But recently, I've begun to try other focal lengths when I head out in the darkness of the morning, searching for images which are not what most people might try or think to take. I know that I can be fairly certain of coming home with a good set of wide angle shots bursting with colour, movement in the water and drama, so the challenge is now to see what else I can see and capture. In today's image saturated market, showing work which is outside the main stream of what everyone else does is a great way to differentiate yourself and get noticed.
Morning fishing. Handheld, f/9, ISO 640, 1/8000 sec, Tamron 150-600mm
Silhouettes are always striking images, and with the early morning light behind a figure like this fisherman, you can make a striking image by carefully picking your vantage point, framing carefully and then waiting for all your elements to come together. I set this shot up knowing that I wanted a gull to feature in shot, and it took about 10 minutes before I managed to get the shot I was after.
Freedom! I was at a sunrise shoot earlier this week with about a dozen other photo club members, and the scene was probably quite familiar to many of you - a row of figures hunched over tripods stretched out along the beach, all capturing basically the same shot dozens of times as the gloom of night lifted to reveal the disk of the sun breaking the horizon and low cloud. Nothing wrong with that - many wonderful shots will have been processed on computers all along this coastline following that morning. And with minor variations in rock formations and shutter speeds, you would probably be hard pressed to say which shot was taken by which photographer.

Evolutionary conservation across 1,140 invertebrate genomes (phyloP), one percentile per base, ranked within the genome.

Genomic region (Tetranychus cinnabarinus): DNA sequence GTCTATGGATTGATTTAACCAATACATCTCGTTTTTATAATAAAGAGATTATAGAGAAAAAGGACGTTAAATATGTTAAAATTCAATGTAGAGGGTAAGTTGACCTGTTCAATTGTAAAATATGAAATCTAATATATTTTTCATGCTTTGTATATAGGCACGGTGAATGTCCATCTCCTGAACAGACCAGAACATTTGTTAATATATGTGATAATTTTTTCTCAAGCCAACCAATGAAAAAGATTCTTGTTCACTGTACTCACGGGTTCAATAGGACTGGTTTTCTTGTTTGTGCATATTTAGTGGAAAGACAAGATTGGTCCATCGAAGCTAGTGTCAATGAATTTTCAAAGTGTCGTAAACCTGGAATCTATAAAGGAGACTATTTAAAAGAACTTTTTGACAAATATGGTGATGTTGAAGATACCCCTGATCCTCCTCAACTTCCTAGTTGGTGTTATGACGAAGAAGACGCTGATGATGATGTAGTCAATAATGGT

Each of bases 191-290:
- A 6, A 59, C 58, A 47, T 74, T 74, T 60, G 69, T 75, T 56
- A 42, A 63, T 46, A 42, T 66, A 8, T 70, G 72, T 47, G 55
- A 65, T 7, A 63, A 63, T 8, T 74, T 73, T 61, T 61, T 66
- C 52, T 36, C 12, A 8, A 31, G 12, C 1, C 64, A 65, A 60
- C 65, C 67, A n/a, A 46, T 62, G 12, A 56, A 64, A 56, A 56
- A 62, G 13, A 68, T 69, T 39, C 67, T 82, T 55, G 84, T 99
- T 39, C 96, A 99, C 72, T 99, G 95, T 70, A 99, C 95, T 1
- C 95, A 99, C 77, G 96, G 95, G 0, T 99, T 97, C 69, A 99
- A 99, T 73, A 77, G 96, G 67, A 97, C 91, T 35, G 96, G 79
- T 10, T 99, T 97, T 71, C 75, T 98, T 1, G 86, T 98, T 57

The sun rises... A long lens perspective. Handheld, f/6.3, ISO 320, 1/1600 sec, Tamron 150-600mm @ 600mm
I had opted for a different approach that day. Eschewing my tripod - I actually lent it to another photographer whose own one was a very cheap and unstable platform - I had mounted my Tamron 150-600 zoom to my D810 body for the morning, no filters, just the luxurious freedom of wandering around the beach shooting handheld. I got some quizzical glances from some of the seascape die-hards I can tell you!